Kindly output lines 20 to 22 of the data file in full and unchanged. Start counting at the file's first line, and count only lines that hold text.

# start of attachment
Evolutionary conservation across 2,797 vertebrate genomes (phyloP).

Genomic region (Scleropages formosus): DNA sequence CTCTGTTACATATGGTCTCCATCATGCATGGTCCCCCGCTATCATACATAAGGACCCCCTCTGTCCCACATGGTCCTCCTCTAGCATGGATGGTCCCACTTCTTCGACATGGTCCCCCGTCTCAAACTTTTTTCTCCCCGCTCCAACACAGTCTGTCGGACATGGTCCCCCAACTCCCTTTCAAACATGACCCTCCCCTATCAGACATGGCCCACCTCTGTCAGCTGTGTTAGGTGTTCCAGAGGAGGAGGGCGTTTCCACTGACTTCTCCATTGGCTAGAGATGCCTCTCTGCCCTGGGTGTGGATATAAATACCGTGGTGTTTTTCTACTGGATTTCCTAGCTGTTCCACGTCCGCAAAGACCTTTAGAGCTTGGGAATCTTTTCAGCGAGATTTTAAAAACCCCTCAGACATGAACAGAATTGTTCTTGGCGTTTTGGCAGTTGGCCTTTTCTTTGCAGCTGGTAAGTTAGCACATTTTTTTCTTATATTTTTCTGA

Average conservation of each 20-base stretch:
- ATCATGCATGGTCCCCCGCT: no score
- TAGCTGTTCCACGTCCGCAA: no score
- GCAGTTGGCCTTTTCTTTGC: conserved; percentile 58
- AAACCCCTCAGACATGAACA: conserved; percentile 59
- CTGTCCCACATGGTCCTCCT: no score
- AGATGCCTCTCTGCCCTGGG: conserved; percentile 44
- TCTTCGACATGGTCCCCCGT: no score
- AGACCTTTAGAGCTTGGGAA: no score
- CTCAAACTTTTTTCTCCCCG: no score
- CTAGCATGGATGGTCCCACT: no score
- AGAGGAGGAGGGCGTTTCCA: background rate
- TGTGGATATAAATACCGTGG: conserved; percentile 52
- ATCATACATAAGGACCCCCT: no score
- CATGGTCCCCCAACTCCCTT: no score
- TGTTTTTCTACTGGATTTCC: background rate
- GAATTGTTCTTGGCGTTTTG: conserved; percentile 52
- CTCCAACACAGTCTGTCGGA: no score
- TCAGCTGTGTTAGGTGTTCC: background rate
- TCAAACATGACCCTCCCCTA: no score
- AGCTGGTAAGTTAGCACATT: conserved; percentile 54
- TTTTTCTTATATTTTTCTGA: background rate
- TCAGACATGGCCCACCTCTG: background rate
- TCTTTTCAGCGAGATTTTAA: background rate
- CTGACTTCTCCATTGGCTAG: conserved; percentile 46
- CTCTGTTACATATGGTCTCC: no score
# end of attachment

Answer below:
- CTCCAACACAGTCTGTCGGA: no score
- TCAGCTGTGTTAGGTGTTCC: background rate
- TCAAACATGACCCTCCCCTA: no score